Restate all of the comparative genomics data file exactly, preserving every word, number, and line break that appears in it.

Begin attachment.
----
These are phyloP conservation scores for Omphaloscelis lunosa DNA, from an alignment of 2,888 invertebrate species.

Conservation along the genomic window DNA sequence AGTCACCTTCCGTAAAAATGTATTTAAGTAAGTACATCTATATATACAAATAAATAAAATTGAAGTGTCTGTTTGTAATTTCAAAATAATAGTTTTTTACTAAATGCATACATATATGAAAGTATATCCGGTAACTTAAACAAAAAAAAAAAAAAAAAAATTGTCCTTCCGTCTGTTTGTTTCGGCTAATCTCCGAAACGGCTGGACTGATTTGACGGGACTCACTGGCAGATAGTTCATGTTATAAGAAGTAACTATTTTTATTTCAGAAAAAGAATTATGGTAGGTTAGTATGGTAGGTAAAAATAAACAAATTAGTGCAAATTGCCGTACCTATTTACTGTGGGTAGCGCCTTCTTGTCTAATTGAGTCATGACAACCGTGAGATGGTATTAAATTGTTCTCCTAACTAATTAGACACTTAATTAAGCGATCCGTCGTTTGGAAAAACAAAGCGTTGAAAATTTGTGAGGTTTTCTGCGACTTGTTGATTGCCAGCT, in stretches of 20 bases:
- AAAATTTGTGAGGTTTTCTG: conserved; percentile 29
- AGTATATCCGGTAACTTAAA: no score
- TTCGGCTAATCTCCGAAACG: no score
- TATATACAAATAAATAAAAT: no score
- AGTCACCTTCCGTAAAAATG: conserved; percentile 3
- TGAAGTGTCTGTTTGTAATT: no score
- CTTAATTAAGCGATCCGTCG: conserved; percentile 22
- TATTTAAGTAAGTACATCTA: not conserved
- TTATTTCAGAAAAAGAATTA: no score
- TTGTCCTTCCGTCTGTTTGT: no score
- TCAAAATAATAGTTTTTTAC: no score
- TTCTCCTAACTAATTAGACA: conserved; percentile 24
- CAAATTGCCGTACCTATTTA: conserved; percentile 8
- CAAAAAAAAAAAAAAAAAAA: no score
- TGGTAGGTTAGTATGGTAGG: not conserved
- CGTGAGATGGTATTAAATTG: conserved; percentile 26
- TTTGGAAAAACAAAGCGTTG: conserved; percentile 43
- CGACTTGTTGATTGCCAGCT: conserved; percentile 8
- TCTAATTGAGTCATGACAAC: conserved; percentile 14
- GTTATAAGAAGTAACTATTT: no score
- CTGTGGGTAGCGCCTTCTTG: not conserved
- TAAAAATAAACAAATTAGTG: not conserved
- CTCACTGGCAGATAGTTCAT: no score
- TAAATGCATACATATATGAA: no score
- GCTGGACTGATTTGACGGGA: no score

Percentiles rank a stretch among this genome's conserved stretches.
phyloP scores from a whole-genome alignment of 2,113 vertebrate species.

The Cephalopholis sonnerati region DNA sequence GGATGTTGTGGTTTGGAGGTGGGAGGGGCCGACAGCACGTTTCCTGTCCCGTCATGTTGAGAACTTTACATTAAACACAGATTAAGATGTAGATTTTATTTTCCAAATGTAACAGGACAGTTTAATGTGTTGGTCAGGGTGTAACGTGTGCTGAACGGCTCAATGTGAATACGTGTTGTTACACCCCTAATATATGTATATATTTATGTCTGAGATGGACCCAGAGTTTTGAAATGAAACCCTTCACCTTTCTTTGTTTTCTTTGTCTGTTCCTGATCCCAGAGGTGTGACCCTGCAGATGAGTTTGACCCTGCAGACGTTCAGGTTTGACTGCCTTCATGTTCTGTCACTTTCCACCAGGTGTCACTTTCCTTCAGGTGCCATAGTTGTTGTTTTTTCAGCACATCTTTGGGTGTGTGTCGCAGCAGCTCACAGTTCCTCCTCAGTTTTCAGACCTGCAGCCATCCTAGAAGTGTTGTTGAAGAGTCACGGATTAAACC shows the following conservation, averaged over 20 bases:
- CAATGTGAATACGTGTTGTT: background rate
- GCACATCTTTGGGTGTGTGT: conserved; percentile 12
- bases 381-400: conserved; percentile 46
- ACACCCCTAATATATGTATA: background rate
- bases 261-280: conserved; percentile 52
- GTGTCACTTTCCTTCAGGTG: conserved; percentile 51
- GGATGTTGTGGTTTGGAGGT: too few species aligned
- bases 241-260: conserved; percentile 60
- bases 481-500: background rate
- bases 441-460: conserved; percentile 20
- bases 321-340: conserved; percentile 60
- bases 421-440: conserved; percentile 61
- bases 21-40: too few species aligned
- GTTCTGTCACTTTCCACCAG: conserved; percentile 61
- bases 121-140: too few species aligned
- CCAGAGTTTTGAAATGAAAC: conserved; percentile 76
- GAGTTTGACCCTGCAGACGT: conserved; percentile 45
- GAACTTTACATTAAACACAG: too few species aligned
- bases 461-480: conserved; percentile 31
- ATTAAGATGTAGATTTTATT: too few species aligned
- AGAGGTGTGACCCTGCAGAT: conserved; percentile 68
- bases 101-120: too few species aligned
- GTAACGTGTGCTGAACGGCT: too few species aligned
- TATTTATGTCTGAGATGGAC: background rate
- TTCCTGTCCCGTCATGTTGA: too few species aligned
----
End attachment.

These are phyloP conservation scores for Omphaloscelis lunosa DNA, from an alignment of 2,888 invertebrate species.

Conservation along the genomic window DNA sequence AGTCACCTTCCGTAAAAATGTATTTAAGTAAGTACATCTATATATACAAATAAATAAAATTGAAGTGTCTGTTTGTAATTTCAAAATAATAGTTTTTTACTAAATGCATACATATATGAAAGTATATCCGGTAACTTAAACAAAAAAAAAAAAAAAAAAATTGTCCTTCCGTCTGTTTGTTTCGGCTAATCTCCGAAACGGCTGGACTGATTTGACGGGACTCACTGGCAGATAGTTCATGTTATAAGAAGTAACTATTTTTATTTCAGAAAAAGAATTATGGTAGGTTAGTATGGTAGGTAAAAATAAACAAATTAGTGCAAATTGCCGTACCTATTTACTGTGGGTAGCGCCTTCTTGTCTAATTGAGTCATGACAACCGTGAGATGGTATTAAATTGTTCTCCTAACTAATTAGACACTTAATTAAGCGATCCGTCGTTTGGAAAAACAAAGCGTTGAAAATTTGTGAGGTTTTCTGCGACTTGTTGATTGCCAGCT, in stretches of 20 bases:
- AAAATTTGTGAGGTTTTCTG: conserved; percentile 29
- AGTATATCCGGTAACTTAAA: no score
- TTCGGCTAATCTCCGAAACG: no score
- TATATACAAATAAATAAAAT: no score
- AGTCACCTTCCGTAAAAATG: conserved; percentile 3
- TGAAGTGTCTGTTTGTAATT: no score
- CTTAATTAAGCGATCCGTCG: conserved; percentile 22
- TATTTAAGTAAGTACATCTA: not conserved
- TTATTTCAGAAAAAGAATTA: no score
- TTGTCCTTCCGTCTGTTTGT: no score
- TCAAAATAATAGTTTTTTAC: no score
- TTCTCCTAACTAATTAGACA: conserved; percentile 24
- CAAATTGCCGTACCTATTTA: conserved; percentile 8
- CAAAAAAAAAAAAAAAAAAA: no score
- TGGTAGGTTAGTATGGTAGG: not conserved
- CGTGAGATGGTATTAAATTG: conserved; percentile 26
- TTTGGAAAAACAAAGCGTTG: conserved; percentile 43
- CGACTTGTTGATTGCCAGCT: conserved; percentile 8
- TCTAATTGAGTCATGACAAC: conserved; percentile 14
- GTTATAAGAAGTAACTATTT: no score
- CTGTGGGTAGCGCCTTCTTG: not conserved
- TAAAAATAAACAAATTAGTG: not conserved
- CTCACTGGCAGATAGTTCAT: no score
- TAAATGCATACATATATGAA: no score
- GCTGGACTGATTTGACGGGA: no score

Percentiles rank a stretch among this genome's conserved stretches.
phyloP scores from a whole-genome alignment of 2,113 vertebrate species.

The Cephalopholis sonnerati region DNA sequence GGATGTTGTGGTTTGGAGGTGGGAGGGGCCGACAGCACGTTTCCTGTCCCGTCATGTTGAGAACTTTACATTAAACACAGATTAAGATGTAGATTTTATTTTCCAAATGTAACAGGACAGTTTAATGTGTTGGTCAGGGTGTAACGTGTGCTGAACGGCTCAATGTGAATACGTGTTGTTACACCCCTAATATATGTATATATTTATGTCTGAGATGGACCCAGAGTTTTGAAATGAAACCCTTCACCTTTCTTTGTTTTCTTTGTCTGTTCCTGATCCCAGAGGTGTGACCCTGCAGATGAGTTTGACCCTGCAGACGTTCAGGTTTGACTGCCTTCATGTTCTGTCACTTTCCACCAGGTGTCACTTTCCTTCAGGTGCCATAGTTGTTGTTTTTTCAGCACATCTTTGGGTGTGTGTCGCAGCAGCTCACAGTTCCTCCTCAGTTTTCAGACCTGCAGCCATCCTAGAAGTGTTGTTGAAGAGTCACGGATTAAACC shows the following conservation, averaged over 20 bases:
- CAATGTGAATACGTGTTGTT: background rate
- GCACATCTTTGGGTGTGTGT: conserved; percentile 12
- bases 381-400: conserved; percentile 46
- ACACCCCTAATATATGTATA: background rate
- bases 261-280: conserved; percentile 52
- GTGTCACTTTCCTTCAGGTG: conserved; percentile 51
- GGATGTTGTGGTTTGGAGGT: too few species aligned
- bases 241-260: conserved; percentile 60
- bases 481-500: background rate
- bases 441-460: conserved; percentile 20
- bases 321-340: conserved; percentile 60
- bases 421-440: conserved; percentile 61
- bases 21-40: too few species aligned
- GTTCTGTCACTTTCCACCAG: conserved; percentile 61
- bases 121-140: too few species aligned
- CCAGAGTTTTGAAATGAAAC: conserved; percentile 76
- GAGTTTGACCCTGCAGACGT: conserved; percentile 45
- GAACTTTACATTAAACACAG: too few species aligned
- bases 461-480: conserved; percentile 31
- ATTAAGATGTAGATTTTATT: too few species aligned
- AGAGGTGTGACCCTGCAGAT: conserved; percentile 68
- bases 101-120: too few species aligned
- GTAACGTGTGCTGAACGGCT: too few species aligned
- TATTTATGTCTGAGATGGAC: background rate
- TTCCTGTCCCGTCATGTTGA: too few species aligned